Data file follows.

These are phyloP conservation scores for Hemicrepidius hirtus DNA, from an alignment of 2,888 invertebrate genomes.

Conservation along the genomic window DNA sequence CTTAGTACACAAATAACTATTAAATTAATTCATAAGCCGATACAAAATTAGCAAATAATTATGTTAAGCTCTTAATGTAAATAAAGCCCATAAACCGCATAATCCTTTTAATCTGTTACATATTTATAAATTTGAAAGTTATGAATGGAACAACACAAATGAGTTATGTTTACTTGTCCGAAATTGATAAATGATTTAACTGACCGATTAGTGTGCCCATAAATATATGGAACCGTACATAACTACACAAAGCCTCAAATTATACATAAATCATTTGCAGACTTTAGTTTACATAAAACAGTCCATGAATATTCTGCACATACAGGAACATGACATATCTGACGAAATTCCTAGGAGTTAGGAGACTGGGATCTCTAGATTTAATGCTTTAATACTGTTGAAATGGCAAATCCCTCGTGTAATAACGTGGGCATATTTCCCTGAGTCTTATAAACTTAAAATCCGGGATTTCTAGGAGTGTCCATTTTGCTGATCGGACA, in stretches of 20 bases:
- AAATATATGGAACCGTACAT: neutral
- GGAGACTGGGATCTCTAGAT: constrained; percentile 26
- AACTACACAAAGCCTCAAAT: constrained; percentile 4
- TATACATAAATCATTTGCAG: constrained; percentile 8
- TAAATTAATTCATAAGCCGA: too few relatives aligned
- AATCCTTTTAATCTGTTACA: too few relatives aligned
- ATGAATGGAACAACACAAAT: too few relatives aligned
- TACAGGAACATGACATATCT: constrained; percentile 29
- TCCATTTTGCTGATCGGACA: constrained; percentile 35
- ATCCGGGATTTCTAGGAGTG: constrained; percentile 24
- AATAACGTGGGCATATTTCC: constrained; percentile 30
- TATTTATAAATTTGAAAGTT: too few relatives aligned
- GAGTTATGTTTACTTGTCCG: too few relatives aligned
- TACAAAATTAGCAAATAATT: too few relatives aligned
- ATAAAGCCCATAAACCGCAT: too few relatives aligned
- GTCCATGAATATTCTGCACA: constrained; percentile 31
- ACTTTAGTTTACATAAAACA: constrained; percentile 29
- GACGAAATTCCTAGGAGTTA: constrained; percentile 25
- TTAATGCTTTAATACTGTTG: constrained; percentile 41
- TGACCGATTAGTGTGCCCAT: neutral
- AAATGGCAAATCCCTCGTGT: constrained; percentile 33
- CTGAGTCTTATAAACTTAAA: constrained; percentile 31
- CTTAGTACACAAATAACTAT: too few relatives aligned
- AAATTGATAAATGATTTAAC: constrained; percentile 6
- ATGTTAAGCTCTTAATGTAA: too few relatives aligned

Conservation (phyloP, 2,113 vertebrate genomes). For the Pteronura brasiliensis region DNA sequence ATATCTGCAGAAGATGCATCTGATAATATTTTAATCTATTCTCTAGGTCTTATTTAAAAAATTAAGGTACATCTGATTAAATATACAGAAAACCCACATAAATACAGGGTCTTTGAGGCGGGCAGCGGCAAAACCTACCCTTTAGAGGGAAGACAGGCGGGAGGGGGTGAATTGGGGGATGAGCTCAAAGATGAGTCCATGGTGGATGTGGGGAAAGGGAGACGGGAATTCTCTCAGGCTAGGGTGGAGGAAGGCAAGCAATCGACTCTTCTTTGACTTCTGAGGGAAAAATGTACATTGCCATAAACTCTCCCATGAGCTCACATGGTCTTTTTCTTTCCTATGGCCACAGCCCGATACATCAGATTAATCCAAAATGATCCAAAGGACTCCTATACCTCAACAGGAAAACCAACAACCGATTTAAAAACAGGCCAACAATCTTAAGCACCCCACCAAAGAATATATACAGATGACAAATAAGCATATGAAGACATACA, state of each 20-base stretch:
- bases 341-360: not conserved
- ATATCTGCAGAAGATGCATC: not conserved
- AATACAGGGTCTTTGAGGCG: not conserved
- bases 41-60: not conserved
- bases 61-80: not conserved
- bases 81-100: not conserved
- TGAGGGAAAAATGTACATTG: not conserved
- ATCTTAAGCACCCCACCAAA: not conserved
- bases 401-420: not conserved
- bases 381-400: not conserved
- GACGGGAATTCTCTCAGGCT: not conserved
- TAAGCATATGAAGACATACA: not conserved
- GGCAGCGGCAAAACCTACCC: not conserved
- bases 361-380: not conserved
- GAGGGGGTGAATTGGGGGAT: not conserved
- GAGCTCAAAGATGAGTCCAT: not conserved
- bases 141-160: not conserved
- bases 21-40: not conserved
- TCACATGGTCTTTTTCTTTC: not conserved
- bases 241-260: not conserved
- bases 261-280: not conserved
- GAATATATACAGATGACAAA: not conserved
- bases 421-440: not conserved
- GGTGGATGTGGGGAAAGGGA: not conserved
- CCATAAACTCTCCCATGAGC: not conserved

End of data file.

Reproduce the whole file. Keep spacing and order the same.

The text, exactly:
These are phyloP conservation scores for Hemicrepidius hirtus DNA, from an alignment of 2,888 invertebrate genomes.

Conservation along the genomic window DNA sequence CTTAGTACACAAATAACTATTAAATTAATTCATAAGCCGATACAAAATTAGCAAATAATTATGTTAAGCTCTTAATGTAAATAAAGCCCATAAACCGCATAATCCTTTTAATCTGTTACATATTTATAAATTTGAAAGTTATGAATGGAACAACACAAATGAGTTATGTTTACTTGTCCGAAATTGATAAATGATTTAACTGACCGATTAGTGTGCCCATAAATATATGGAACCGTACATAACTACACAAAGCCTCAAATTATACATAAATCATTTGCAGACTTTAGTTTACATAAAACAGTCCATGAATATTCTGCACATACAGGAACATGACATATCTGACGAAATTCCTAGGAGTTAGGAGACTGGGATCTCTAGATTTAATGCTTTAATACTGTTGAAATGGCAAATCCCTCGTGTAATAACGTGGGCATATTTCCCTGAGTCTTATAAACTTAAAATCCGGGATTTCTAGGAGTGTCCATTTTGCTGATCGGACA, in stretches of 20 bases:
- AAATATATGGAACCGTACAT: neutral
- GGAGACTGGGATCTCTAGAT: constrained; percentile 26
- AACTACACAAAGCCTCAAAT: constrained; percentile 4
- TATACATAAATCATTTGCAG: constrained; percentile 8
- TAAATTAATTCATAAGCCGA: too few relatives aligned
- AATCCTTTTAATCTGTTACA: too few relatives aligned
- ATGAATGGAACAACACAAAT: too few relatives aligned
- TACAGGAACATGACATATCT: constrained; percentile 29
- TCCATTTTGCTGATCGGACA: constrained; percentile 35
- ATCCGGGATTTCTAGGAGTG: constrained; percentile 24
- AATAACGTGGGCATATTTCC: constrained; percentile 30
- TATTTATAAATTTGAAAGTT: too few relatives aligned
- GAGTTATGTTTACTTGTCCG: too few relatives aligned
- TACAAAATTAGCAAATAATT: too few relatives aligned
- ATAAAGCCCATAAACCGCAT: too few relatives aligned
- GTCCATGAATATTCTGCACA: constrained; percentile 31
- ACTTTAGTTTACATAAAACA: constrained; percentile 29
- GACGAAATTCCTAGGAGTTA: constrained; percentile 25
- TTAATGCTTTAATACTGTTG: constrained; percentile 41
- TGACCGATTAGTGTGCCCAT: neutral
- AAATGGCAAATCCCTCGTGT: constrained; percentile 33
- CTGAGTCTTATAAACTTAAA: constrained; percentile 31
- CTTAGTACACAAATAACTAT: too few relatives aligned
- AAATTGATAAATGATTTAAC: constrained; percentile 6
- ATGTTAAGCTCTTAATGTAA: too few relatives aligned

Conservation (phyloP, 2,113 vertebrate genomes). For the Pteronura brasiliensis region DNA sequence ATATCTGCAGAAGATGCATCTGATAATATTTTAATCTATTCTCTAGGTCTTATTTAAAAAATTAAGGTACATCTGATTAAATATACAGAAAACCCACATAAATACAGGGTCTTTGAGGCGGGCAGCGGCAAAACCTACCCTTTAGAGGGAAGACAGGCGGGAGGGGGTGAATTGGGGGATGAGCTCAAAGATGAGTCCATGGTGGATGTGGGGAAAGGGAGACGGGAATTCTCTCAGGCTAGGGTGGAGGAAGGCAAGCAATCGACTCTTCTTTGACTTCTGAGGGAAAAATGTACATTGCCATAAACTCTCCCATGAGCTCACATGGTCTTTTTCTTTCCTATGGCCACAGCCCGATACATCAGATTAATCCAAAATGATCCAAAGGACTCCTATACCTCAACAGGAAAACCAACAACCGATTTAAAAACAGGCCAACAATCTTAAGCACCCCACCAAAGAATATATACAGATGACAAATAAGCATATGAAGACATACA, state of each 20-base stretch:
- bases 341-360: not conserved
- ATATCTGCAGAAGATGCATC: not conserved
- AATACAGGGTCTTTGAGGCG: not conserved
- bases 41-60: not conserved
- bases 61-80: not conserved
- bases 81-100: not conserved
- TGAGGGAAAAATGTACATTG: not conserved
- ATCTTAAGCACCCCACCAAA: not conserved
- bases 401-420: not conserved
- bases 381-400: not conserved
- GACGGGAATTCTCTCAGGCT: not conserved
- TAAGCATATGAAGACATACA: not conserved
- GGCAGCGGCAAAACCTACCC: not conserved
- bases 361-380: not conserved
- GAGGGGGTGAATTGGGGGAT: not conserved
- GAGCTCAAAGATGAGTCCAT: not conserved
- bases 141-160: not conserved
- bases 21-40: not conserved
- TCACATGGTCTTTTTCTTTC: not conserved
- bases 241-260: not conserved
- bases 261-280: not conserved
- GAATATATACAGATGACAAA: not conserved
- bases 421-440: not conserved
- GGTGGATGTGGGGAAAGGGA: not conserved
- CCATAAACTCTCCCATGAGC: not conserved